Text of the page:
how does large N affect compile time? Do more complicated expressions get evaluated in the same way? Is this good for real programs, or is it a form of micro benchmark gaming via special cases in the front end?

The particular series the author of the blog post is summing is an example of an arithmetic series. These series have a closed form solution that can be calculated in constant time, so presumably the compiler authors have added a way to decompose for loops into the formula for the sum of an arithmetic series, allowing them to inline for loops with a constant-time calculation at compile time.

Well, we’d have to check LLVM for an answer to that. This optimization isn’t so much a Rust optimization as it is an LLVM one. The Rust magic is that the iterator code becomes LLVM IR that triggers the closed-form optimization. The closed-form optimization itself is all LLVM.

I timed compilation out of curiosity about how the tradeoff of compilation speed for runtime speed would work out:

sh-3.2$ cat ./compile
#!/usr/bin/env sh
for i in {1..20}
do
/usr/bin/env rustc -O ~/Desktop/sum.rs
done
sh-3.2$ time ./compile
real 0m5.043s
user 0m3.790s
sys 0m1.083s
sh-3.2$ time ./sum
499999999500000000
real 0m0.011s
user 0m0.002s
sys 0m0.003s

So the computation takes a sum total of about a quarter of a second on your average modern-day Intel processor. Not bad. Makes me wonder whether the compiler itself could be more efficient at reducing the loop…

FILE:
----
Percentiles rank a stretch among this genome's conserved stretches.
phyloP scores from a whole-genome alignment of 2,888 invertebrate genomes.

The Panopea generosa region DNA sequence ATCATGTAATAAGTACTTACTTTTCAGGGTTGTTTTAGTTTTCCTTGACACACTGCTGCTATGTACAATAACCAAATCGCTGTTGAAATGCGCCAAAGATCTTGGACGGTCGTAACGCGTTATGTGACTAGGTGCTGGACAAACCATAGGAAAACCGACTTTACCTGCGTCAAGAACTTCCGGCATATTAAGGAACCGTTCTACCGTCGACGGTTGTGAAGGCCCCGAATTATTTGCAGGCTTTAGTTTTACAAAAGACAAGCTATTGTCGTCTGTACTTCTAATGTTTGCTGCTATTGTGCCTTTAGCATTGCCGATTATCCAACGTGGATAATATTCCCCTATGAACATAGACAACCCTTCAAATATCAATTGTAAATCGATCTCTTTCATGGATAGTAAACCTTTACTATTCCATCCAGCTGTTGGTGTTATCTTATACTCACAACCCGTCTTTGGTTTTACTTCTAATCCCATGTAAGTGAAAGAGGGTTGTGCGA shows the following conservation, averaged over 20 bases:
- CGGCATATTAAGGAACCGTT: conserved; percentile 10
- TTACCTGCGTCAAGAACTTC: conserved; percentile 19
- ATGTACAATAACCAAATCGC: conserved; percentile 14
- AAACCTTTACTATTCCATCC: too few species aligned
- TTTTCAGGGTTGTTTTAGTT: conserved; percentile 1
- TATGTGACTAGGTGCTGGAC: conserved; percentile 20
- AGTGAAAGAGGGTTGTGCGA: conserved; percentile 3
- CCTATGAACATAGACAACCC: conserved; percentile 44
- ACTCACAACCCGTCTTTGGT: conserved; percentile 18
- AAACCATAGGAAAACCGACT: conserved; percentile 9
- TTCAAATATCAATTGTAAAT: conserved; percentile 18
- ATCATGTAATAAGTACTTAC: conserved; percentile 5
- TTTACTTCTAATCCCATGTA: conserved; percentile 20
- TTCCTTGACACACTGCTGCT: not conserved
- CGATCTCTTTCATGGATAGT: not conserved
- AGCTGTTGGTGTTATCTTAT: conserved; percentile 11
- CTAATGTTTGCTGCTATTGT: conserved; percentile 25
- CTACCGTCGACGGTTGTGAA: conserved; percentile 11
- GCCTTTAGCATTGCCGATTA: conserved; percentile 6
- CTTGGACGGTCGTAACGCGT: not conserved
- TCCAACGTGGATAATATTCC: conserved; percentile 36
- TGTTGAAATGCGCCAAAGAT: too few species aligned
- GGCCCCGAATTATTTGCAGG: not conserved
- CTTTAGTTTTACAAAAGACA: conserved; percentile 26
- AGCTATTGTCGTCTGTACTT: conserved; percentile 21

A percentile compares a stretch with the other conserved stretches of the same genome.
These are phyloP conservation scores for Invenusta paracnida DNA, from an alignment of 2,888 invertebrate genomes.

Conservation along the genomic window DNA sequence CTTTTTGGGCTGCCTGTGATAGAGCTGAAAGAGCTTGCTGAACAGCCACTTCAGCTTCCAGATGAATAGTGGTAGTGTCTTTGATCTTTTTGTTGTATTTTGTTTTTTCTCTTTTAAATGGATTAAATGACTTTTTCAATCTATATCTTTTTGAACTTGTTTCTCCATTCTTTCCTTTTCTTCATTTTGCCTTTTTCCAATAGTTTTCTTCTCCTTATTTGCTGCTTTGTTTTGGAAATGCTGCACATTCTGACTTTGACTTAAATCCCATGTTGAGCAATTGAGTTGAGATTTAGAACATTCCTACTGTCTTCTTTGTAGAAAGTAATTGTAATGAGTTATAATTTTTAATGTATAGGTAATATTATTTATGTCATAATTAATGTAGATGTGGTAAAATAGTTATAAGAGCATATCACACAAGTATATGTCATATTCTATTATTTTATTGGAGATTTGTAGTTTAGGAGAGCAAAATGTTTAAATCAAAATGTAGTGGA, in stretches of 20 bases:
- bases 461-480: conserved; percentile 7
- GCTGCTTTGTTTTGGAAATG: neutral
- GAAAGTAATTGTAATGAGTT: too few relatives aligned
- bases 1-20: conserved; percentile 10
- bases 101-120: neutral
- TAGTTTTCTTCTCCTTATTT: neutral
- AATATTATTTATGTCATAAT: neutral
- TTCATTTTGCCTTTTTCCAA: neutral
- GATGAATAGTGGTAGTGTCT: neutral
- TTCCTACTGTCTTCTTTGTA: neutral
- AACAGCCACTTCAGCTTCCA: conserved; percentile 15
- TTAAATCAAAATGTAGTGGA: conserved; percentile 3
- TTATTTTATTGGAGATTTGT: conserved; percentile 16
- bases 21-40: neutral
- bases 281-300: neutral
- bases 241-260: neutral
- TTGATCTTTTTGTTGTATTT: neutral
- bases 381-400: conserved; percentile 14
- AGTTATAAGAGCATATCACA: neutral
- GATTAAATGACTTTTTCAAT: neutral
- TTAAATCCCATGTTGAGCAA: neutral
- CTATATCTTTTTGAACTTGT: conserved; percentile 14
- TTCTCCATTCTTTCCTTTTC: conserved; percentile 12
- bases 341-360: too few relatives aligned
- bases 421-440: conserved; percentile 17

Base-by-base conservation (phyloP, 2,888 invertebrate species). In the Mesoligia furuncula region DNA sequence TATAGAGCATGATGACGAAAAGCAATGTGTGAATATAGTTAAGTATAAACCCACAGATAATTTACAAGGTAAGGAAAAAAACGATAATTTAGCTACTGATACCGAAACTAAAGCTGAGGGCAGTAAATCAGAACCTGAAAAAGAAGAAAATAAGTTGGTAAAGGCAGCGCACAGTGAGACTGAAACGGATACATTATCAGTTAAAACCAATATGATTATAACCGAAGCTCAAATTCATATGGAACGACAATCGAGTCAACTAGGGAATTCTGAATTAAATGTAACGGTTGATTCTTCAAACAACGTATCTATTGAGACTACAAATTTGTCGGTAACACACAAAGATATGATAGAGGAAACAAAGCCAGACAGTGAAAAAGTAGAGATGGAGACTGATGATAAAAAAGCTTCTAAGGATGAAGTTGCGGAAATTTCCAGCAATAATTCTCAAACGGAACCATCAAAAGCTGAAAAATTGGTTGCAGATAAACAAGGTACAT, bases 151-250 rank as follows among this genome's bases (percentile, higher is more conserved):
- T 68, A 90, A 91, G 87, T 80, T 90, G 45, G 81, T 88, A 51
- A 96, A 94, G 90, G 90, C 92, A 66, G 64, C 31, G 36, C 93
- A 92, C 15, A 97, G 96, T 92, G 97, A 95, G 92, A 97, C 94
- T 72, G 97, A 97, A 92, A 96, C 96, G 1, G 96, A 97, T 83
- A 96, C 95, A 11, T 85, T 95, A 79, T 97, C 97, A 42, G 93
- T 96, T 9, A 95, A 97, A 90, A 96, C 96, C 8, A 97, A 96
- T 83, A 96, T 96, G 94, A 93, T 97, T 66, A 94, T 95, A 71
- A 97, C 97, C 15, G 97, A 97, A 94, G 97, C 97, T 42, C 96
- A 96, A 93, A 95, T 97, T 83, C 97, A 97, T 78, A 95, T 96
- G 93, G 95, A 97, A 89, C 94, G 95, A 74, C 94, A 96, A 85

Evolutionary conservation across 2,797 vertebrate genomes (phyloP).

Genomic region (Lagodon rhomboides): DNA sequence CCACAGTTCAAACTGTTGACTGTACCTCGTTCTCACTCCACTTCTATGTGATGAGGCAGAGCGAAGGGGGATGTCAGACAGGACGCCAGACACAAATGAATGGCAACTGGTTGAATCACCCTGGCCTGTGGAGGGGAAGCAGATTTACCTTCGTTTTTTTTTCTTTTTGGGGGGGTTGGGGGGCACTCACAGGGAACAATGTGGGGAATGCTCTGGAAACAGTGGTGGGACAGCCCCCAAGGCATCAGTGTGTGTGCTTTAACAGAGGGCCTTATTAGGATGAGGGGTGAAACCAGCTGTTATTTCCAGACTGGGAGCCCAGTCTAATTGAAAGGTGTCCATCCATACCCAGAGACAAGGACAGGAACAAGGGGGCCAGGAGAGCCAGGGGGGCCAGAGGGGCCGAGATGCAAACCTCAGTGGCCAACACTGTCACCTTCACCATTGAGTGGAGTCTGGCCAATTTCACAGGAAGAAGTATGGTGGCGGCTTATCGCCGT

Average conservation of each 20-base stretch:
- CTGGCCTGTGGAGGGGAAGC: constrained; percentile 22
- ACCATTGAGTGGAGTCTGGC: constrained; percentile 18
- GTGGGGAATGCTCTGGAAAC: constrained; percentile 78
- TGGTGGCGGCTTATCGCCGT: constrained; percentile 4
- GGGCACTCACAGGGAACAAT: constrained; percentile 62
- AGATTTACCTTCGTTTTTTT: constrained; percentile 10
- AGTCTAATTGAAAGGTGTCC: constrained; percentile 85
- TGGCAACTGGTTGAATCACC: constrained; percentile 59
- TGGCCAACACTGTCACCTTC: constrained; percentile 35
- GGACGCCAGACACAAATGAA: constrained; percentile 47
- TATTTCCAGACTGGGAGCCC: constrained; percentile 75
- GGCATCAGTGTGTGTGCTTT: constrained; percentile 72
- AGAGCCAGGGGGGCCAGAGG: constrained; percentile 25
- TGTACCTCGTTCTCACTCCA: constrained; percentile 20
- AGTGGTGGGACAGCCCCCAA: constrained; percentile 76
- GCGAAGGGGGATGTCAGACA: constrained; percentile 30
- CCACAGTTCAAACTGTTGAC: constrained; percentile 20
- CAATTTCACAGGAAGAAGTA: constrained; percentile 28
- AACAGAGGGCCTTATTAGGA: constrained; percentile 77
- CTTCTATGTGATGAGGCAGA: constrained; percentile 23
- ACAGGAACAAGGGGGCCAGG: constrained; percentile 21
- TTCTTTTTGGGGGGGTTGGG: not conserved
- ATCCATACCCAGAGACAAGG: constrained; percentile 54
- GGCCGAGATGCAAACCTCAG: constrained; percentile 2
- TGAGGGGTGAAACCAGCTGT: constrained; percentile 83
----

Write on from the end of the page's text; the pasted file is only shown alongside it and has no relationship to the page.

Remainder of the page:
Interesting, I have some questions:

how does large N affect compile time? Do more complicated expressions get evaluated in the same way? Is this good for real programs, or is it a form of micro benchmark gaming via special cases in the front end?

The particular series the author of the blog post is summing is an example of an arithmetic series. These series have a closed form solution that can be calculated in constant time, so presumably the compiler authors have added a way to decompose for loops into the formula for the sum of an arithmetic series, allowing them to inline for loops with a constant-time calculation at compile time.

Do we know what form this optimization takes? For instance, is it an AST transformation, or just a boring old C macro?

Well, we’d have to check LLVM for an answer to that. This optimization isn’t so much a Rust optimization as it is an LLVM one. The Rust magic is that the iterator code becomes LLVM IR that triggers the closed-form optimization. The closed-form optimization itself is all LLVM.

I haven’t looked into this myself, but it’s claimed that

`rustc`

’s frontend is the one doing it here: https://twitter.com/CryZe107/status/769497660998950912Huh! I was wrong then. I didn’t realize Rust did this sort of optimization. Good to know!

I timed compilation out of curiosity about how the tradeoff of compilation speed for runtime speed would work out:

So the computation takes a sum total of about a quarter of a second on your average modern-day Intel processor. Not bad. Makes me wonder whether the compiler itself could be more efficient at reducing the loop…